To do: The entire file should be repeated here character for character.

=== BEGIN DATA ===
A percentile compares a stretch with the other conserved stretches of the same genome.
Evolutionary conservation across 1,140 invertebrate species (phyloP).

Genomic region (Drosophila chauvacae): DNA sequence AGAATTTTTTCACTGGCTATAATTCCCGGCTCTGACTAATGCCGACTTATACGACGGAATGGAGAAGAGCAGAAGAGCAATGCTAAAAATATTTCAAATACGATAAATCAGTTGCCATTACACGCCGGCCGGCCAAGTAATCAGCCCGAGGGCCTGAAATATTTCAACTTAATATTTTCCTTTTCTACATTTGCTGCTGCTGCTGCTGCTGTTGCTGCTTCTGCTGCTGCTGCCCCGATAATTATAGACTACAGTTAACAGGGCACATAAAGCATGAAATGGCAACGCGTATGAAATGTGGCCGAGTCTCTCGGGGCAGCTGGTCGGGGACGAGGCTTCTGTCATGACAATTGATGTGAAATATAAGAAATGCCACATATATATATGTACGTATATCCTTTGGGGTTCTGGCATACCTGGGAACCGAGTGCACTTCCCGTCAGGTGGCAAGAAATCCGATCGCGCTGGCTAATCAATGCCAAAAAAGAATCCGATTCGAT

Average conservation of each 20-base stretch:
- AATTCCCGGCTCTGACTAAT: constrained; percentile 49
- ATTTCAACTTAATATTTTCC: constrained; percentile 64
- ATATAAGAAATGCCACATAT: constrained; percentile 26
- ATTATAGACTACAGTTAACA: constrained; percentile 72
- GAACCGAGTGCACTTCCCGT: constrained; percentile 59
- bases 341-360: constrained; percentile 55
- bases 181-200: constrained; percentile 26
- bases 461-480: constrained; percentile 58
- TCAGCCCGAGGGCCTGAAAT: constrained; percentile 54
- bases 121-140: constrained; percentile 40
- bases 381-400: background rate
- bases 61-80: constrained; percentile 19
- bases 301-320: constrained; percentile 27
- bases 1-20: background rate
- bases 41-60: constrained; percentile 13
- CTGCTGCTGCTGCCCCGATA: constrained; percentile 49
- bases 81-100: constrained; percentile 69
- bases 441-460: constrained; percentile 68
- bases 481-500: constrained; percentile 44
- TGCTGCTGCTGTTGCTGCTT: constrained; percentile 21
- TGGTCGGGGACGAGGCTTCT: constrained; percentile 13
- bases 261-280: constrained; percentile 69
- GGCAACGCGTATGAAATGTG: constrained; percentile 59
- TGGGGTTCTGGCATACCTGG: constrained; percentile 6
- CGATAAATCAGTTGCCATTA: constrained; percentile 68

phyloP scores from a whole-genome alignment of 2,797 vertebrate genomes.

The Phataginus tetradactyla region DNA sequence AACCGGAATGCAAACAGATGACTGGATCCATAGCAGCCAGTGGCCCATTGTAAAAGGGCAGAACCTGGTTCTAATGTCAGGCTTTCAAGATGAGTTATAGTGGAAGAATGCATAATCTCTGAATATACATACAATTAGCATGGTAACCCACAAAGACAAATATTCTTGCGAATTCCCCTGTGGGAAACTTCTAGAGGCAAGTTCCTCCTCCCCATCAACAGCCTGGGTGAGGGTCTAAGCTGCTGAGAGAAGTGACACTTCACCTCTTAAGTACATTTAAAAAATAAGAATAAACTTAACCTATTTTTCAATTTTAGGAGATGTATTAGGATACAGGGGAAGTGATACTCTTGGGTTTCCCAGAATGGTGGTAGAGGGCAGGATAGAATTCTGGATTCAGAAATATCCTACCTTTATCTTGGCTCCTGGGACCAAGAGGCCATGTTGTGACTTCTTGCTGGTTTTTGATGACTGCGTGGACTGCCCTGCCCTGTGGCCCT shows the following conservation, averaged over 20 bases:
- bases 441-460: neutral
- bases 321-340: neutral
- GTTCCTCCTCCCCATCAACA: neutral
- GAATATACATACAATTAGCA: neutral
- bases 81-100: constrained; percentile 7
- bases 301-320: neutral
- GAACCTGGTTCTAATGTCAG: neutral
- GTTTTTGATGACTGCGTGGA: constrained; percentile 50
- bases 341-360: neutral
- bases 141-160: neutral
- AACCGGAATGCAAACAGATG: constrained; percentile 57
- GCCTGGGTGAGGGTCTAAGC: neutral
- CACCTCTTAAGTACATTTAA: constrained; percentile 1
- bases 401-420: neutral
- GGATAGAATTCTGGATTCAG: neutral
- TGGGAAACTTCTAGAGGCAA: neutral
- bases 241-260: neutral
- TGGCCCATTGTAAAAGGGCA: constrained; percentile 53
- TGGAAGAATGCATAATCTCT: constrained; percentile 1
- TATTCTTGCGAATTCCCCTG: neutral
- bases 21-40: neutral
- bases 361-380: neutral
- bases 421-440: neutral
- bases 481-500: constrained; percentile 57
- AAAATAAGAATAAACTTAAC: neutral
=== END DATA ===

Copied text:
A percentile compares a stretch with the other conserved stretches of the same genome.
Evolutionary conservation across 1,140 invertebrate species (phyloP).

Genomic region (Drosophila chauvacae): DNA sequence AGAATTTTTTCACTGGCTATAATTCCCGGCTCTGACTAATGCCGACTTATACGACGGAATGGAGAAGAGCAGAAGAGCAATGCTAAAAATATTTCAAATACGATAAATCAGTTGCCATTACACGCCGGCCGGCCAAGTAATCAGCCCGAGGGCCTGAAATATTTCAACTTAATATTTTCCTTTTCTACATTTGCTGCTGCTGCTGCTGCTGTTGCTGCTTCTGCTGCTGCTGCCCCGATAATTATAGACTACAGTTAACAGGGCACATAAAGCATGAAATGGCAACGCGTATGAAATGTGGCCGAGTCTCTCGGGGCAGCTGGTCGGGGACGAGGCTTCTGTCATGACAATTGATGTGAAATATAAGAAATGCCACATATATATATGTACGTATATCCTTTGGGGTTCTGGCATACCTGGGAACCGAGTGCACTTCCCGTCAGGTGGCAAGAAATCCGATCGCGCTGGCTAATCAATGCCAAAAAAGAATCCGATTCGAT

Average conservation of each 20-base stretch:
- AATTCCCGGCTCTGACTAAT: constrained; percentile 49
- ATTTCAACTTAATATTTTCC: constrained; percentile 64
- ATATAAGAAATGCCACATAT: constrained; percentile 26
- ATTATAGACTACAGTTAACA: constrained; percentile 72
- GAACCGAGTGCACTTCCCGT: constrained; percentile 59
- bases 341-360: constrained; percentile 55
- bases 181-200: constrained; percentile 26
- bases 461-480: constrained; percentile 58
- TCAGCCCGAGGGCCTGAAAT: constrained; percentile 54
- bases 121-140: constrained; percentile 40
- bases 381-400: background rate
- bases 61-80: constrained; percentile 19
- bases 301-320: constrained; percentile 27
- bases 1-20: background rate
- bases 41-60: constrained; percentile 13
- CTGCTGCTGCTGCCCCGATA: constrained; percentile 49
- bases 81-100: constrained; percentile 69
- bases 441-460: constrained; percentile 68
- bases 481-500: constrained; percentile 44
- TGCTGCTGCTGTTGCTGCTT: constrained; percentile 21
- TGGTCGGGGACGAGGCTTCT: constrained; percentile 13
- bases 261-280: constrained; percentile 69
- GGCAACGCGTATGAAATGTG: constrained; percentile 59
- TGGGGTTCTGGCATACCTGG: constrained; percentile 6
- CGATAAATCAGTTGCCATTA: constrained; percentile 68

phyloP scores from a whole-genome alignment of 2,797 vertebrate genomes.

The Phataginus tetradactyla region DNA sequence AACCGGAATGCAAACAGATGACTGGATCCATAGCAGCCAGTGGCCCATTGTAAAAGGGCAGAACCTGGTTCTAATGTCAGGCTTTCAAGATGAGTTATAGTGGAAGAATGCATAATCTCTGAATATACATACAATTAGCATGGTAACCCACAAAGACAAATATTCTTGCGAATTCCCCTGTGGGAAACTTCTAGAGGCAAGTTCCTCCTCCCCATCAACAGCCTGGGTGAGGGTCTAAGCTGCTGAGAGAAGTGACACTTCACCTCTTAAGTACATTTAAAAAATAAGAATAAACTTAACCTATTTTTCAATTTTAGGAGATGTATTAGGATACAGGGGAAGTGATACTCTTGGGTTTCCCAGAATGGTGGTAGAGGGCAGGATAGAATTCTGGATTCAGAAATATCCTACCTTTATCTTGGCTCCTGGGACCAAGAGGCCATGTTGTGACTTCTTGCTGGTTTTTGATGACTGCGTGGACTGCCCTGCCCTGTGGCCCT shows the following conservation, averaged over 20 bases:
- bases 441-460: neutral
- bases 321-340: neutral
- GTTCCTCCTCCCCATCAACA: neutral
- GAATATACATACAATTAGCA: neutral
- bases 81-100: constrained; percentile 7
- bases 301-320: neutral
- GAACCTGGTTCTAATGTCAG: neutral
- GTTTTTGATGACTGCGTGGA: constrained; percentile 50
- bases 341-360: neutral
- bases 141-160: neutral
- AACCGGAATGCAAACAGATG: constrained; percentile 57
- GCCTGGGTGAGGGTCTAAGC: neutral
- CACCTCTTAAGTACATTTAA: constrained; percentile 1
- bases 401-420: neutral
- GGATAGAATTCTGGATTCAG: neutral
- TGGGAAACTTCTAGAGGCAA: neutral
- bases 241-260: neutral
- TGGCCCATTGTAAAAGGGCA: constrained; percentile 53
- TGGAAGAATGCATAATCTCT: constrained; percentile 1
- TATTCTTGCGAATTCCCCTG: neutral
- bases 21-40: neutral
- bases 361-380: neutral
- bases 421-440: neutral
- bases 481-500: constrained; percentile 57
- AAAATAAGAATAAACTTAAC: neutral